Ah, the joys of motherhood; these joys are more unpredictable than the joys of sex, which seem to follow more of a patten. My toddler (who will be three in July) has taken to getting undressed at unforeseen intervals throughout the day, a habit – I firmly believe – she learned from her father. I suddenly find her naked one morning while watching cartoons in bed; over the weekend, I find her half dressed in a department store while I had my head turned for 30 seconds (she’s that fast). Today, it was just before dinner. She had mumbled something about ‘bum bum’, which is our code words for nappy change. I was busy in the kitchen and forgot about checking her diaper. Ten minutes later she comes up to me, stark naked, and holding her diaper in her hands. I won’t go into graphic detail about what was inside, but it was solid and rather large.
Cue mild panic. I turn to my five-year-old and quiz her about the incident like a reporter at the scene of a crime. Did you see the diaper fall on the floor? Did you see anything drop out or roll around? Do you remember if the Raging Bull used her hands to pick anything up? Did she touch anything else? She mostly shrugged at me and gave me conflicting answers. Asking the Raging Bull is totally pointless. Instead, I grab her and head straight to the bathroom to wash her hands with the vigor of a surgeon scrubbing up.
On beauty sleep or the lack of it
Less amusing was the sleepless night we all endured two nights ago. For unexplained reasons, the Bull woke up at 3am and refused to go back to sleep. I walked up and down to her tiny room a number of times, to smooth sheets, hand her toys, turn on the light, give her a kiss. Nothing would keep her quiet. Finally, after what felt like a black hole of time, but was really only about an hour, I give up and decide to take her to bed with me. Having read parenting manuals that left me scarred at my first child’s birth, I know this is tantamount to being held a ‘Hostage to Fortune’. I give in now and it will be twice as hard to break her out of the habit if she does it again. I don’t care, though, because desperation has taken over. This is not a time for lofty principles – I’m ready to do a deal with the two-year-old terrorist.
I wake up the Chatterbox, who now sleeps with me. I drag her to my mother’s bedroom, feeling guilty that I have woken her up on a school night. Guilt is a constant companion in my mothering duties. I take the Bull out of the playpen she has been sleeping in for 6 months and take her to my bed, where she whispers to me, ‘Thank you, Mummy.’ I don’t know whether she is old enough to manipulate me, but I’m ready to forgive almost anything.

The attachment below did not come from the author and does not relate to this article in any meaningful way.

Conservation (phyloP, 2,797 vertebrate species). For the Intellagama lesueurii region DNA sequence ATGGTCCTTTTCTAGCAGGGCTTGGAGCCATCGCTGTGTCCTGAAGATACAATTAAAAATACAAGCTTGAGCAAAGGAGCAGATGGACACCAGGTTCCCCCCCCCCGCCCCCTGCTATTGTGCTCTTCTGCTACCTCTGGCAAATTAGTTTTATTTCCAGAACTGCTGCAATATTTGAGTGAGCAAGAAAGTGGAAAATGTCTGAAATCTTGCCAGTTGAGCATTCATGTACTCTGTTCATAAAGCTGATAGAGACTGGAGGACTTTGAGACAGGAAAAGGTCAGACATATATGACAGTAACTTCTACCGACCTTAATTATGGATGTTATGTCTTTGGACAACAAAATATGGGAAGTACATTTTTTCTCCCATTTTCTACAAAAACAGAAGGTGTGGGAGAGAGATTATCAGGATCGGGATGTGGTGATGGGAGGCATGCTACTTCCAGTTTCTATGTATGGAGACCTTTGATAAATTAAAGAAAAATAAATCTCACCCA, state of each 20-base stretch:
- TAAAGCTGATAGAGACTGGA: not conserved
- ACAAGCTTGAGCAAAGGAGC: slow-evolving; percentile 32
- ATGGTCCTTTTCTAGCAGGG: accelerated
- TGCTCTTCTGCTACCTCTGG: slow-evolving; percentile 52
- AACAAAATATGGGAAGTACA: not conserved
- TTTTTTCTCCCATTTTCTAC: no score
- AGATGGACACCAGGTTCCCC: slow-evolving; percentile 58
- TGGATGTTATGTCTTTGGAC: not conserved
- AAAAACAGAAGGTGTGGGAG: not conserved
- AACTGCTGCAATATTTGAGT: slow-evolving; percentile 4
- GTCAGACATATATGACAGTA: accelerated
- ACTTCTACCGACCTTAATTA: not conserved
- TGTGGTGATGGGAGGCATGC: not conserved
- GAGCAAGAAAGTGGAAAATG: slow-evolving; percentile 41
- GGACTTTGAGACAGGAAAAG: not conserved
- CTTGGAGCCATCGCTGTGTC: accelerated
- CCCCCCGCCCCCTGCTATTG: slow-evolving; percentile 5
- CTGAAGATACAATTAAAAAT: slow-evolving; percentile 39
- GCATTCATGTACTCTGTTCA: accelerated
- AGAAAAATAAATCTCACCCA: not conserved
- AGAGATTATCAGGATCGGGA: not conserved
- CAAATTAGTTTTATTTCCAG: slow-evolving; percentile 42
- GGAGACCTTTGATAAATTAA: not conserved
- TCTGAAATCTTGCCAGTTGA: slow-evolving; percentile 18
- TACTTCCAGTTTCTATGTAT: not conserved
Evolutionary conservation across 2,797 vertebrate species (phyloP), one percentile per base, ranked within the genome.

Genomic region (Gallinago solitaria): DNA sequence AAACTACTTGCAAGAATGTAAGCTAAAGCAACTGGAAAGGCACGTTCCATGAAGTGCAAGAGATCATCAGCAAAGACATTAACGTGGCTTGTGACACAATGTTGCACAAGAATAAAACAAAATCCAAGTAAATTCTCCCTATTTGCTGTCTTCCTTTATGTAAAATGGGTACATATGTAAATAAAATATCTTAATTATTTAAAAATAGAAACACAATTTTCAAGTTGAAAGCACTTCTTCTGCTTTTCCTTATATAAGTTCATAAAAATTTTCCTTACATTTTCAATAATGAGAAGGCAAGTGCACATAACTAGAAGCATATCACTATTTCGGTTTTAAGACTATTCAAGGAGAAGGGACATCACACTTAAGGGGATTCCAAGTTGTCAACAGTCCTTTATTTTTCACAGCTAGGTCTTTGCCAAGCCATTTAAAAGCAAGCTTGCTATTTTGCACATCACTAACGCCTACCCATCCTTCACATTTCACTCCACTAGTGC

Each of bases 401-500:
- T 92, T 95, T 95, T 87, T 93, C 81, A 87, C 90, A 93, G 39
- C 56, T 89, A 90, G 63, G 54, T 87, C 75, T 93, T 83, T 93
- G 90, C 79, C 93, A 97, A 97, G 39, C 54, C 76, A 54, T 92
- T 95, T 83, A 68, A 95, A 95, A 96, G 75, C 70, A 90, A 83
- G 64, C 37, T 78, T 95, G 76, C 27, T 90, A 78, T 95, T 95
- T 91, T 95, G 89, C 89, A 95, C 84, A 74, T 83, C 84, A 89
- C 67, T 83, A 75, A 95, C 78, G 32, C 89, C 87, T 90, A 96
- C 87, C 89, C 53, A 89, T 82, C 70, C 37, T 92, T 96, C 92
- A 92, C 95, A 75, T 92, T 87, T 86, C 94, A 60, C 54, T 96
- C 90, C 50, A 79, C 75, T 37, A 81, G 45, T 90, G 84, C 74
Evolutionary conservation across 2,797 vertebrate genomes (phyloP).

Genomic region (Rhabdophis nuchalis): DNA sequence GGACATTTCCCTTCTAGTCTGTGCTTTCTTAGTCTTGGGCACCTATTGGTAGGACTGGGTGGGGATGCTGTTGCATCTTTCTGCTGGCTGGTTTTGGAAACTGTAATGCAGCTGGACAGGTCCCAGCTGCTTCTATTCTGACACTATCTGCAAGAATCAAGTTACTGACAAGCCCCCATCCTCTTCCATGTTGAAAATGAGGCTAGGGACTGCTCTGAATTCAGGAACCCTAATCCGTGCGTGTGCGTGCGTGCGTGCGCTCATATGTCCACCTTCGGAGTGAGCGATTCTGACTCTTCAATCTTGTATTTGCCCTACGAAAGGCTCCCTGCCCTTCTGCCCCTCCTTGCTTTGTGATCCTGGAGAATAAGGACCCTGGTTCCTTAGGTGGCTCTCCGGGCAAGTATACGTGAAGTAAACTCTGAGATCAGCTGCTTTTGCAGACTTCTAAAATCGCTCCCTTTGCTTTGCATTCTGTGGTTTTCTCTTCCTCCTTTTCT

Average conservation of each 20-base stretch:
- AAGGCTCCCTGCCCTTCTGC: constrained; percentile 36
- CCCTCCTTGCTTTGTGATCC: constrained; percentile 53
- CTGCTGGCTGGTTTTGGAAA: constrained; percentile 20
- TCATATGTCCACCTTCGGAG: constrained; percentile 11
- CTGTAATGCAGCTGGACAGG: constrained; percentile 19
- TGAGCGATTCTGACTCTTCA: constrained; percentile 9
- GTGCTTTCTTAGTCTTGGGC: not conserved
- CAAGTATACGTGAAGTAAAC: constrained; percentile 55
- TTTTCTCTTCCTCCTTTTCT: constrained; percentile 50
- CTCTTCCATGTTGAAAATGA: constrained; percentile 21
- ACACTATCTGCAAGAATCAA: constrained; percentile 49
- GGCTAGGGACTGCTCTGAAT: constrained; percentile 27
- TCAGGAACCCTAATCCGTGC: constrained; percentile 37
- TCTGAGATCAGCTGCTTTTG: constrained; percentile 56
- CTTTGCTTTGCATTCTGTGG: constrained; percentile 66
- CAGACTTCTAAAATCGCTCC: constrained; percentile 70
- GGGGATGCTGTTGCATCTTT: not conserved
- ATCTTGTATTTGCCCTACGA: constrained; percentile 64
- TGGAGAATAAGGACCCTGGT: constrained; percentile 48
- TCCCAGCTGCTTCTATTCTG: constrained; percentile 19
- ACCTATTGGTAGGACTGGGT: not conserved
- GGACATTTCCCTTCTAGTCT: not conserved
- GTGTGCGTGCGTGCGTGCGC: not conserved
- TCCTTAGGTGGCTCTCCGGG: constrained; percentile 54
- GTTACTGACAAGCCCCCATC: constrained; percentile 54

Just as I think I might get some sleep, I hear what I think is crying. I wonder if it could be some residual noise in my ear or maybe I’m starting to hallucinate. But no, it’s the Chatterbox wailing for me. I get up and walk to my mother’s room, where she is moaning about getting into bed with me. I try not to look at the bedside clock, which I now regard as a mortal enemy. When I finally return to my own bed, the Bull kicks me for another hour; her energy never fails to surprise me.
This late-night/early morning horror story is familiar to most parents. A national sleep project in Australia reports that a new baby typically results in 400 to 750 hours of lost sleep for parents in the first year. Interestingly, it also says that one of the best predictors of insomnia in later life is the development of bad habits from having sleep disturbed by small children. I can relate to this last fact. When the Raging Bull was still an infant, I remember waking up in the middle of the night, long after I had stopped breastfeeding at this hour. Often, there was no reason to wake up, but it’s like my body clock had been programmed. For several weeks I would wake up and not be able to get back to sleep. The more it happened the more I felt like it would happen again. I was stuck in a cycle. I have no idea how I managed to break out of it.
As a mother, you need to be a bit of an optimist. I hope this episode is just a one-off and not a recurring pattern. When the Chatterbox shows me her schoolwork today, she has a small storybook that is meant to teach her about the short ‘a’ sound. ‘Nat takes a nap,’ she reads haltingly. ‘Mummy, that’s like you,’ she announces. ‘You like to take naps.’ I seriously hope this isn’t one of her abiding memories of me.